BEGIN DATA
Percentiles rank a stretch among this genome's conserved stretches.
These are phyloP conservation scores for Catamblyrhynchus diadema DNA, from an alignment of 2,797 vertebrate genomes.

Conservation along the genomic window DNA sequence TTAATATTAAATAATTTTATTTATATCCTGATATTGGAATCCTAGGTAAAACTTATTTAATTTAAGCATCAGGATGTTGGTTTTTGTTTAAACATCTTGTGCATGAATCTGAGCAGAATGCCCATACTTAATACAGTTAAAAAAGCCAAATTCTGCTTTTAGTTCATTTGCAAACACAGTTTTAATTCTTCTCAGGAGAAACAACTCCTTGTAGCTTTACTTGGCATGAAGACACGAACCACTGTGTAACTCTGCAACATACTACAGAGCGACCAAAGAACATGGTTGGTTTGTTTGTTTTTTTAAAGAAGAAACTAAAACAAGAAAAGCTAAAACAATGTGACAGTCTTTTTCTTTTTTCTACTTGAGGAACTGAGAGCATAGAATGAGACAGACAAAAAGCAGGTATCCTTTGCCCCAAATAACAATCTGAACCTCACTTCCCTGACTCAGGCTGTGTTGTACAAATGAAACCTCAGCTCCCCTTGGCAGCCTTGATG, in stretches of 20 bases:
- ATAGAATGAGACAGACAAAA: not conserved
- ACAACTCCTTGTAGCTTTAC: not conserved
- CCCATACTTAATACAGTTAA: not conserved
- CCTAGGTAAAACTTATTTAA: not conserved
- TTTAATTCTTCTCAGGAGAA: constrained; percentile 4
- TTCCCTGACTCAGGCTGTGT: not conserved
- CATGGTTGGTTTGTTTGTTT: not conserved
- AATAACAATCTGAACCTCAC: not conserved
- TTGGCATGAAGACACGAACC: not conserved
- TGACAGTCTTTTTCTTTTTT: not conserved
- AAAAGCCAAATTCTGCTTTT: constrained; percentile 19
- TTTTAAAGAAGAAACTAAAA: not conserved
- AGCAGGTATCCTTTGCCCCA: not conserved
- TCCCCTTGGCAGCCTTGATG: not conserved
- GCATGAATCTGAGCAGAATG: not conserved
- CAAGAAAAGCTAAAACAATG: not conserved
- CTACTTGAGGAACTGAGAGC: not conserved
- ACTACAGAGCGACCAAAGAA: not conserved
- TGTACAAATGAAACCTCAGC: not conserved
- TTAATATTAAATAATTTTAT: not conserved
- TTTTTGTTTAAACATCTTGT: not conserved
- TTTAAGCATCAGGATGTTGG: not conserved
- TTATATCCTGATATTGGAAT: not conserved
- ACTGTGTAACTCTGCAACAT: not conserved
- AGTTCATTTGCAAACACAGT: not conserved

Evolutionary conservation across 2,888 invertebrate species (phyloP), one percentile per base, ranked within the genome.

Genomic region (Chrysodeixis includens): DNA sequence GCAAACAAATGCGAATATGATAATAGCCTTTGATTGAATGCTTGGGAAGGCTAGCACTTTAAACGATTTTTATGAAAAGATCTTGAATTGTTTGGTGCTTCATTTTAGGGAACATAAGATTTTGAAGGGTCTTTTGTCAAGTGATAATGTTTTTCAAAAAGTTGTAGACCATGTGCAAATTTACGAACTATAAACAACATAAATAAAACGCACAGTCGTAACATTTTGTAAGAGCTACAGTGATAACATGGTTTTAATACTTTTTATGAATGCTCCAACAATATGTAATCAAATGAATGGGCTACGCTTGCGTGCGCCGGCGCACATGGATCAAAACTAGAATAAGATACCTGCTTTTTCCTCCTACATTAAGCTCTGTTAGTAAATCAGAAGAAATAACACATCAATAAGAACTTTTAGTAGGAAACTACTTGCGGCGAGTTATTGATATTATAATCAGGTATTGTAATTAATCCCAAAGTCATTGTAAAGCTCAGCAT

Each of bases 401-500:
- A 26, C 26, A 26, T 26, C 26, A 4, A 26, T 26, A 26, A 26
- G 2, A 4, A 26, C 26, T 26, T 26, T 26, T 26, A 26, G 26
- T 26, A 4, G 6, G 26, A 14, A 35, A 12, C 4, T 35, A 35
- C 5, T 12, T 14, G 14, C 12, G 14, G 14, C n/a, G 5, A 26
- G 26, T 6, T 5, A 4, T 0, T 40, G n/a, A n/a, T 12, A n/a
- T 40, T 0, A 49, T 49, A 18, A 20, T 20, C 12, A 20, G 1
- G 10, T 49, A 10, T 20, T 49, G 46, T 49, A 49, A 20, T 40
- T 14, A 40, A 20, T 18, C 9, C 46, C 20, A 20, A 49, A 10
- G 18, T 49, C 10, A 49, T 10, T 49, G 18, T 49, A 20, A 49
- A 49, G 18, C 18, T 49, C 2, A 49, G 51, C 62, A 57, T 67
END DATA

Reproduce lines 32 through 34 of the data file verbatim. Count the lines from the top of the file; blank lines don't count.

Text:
- A 26, C 26, A 26, T 26, C 26, A 4, A 26, T 26, A 26, A 26
- G 2, A 4, A 26, C 26, T 26, T 26, T 26, T 26, A 26, G 26
- T 26, A 4, G 6, G 26, A 14, A 35, A 12, C 4, T 35, A 35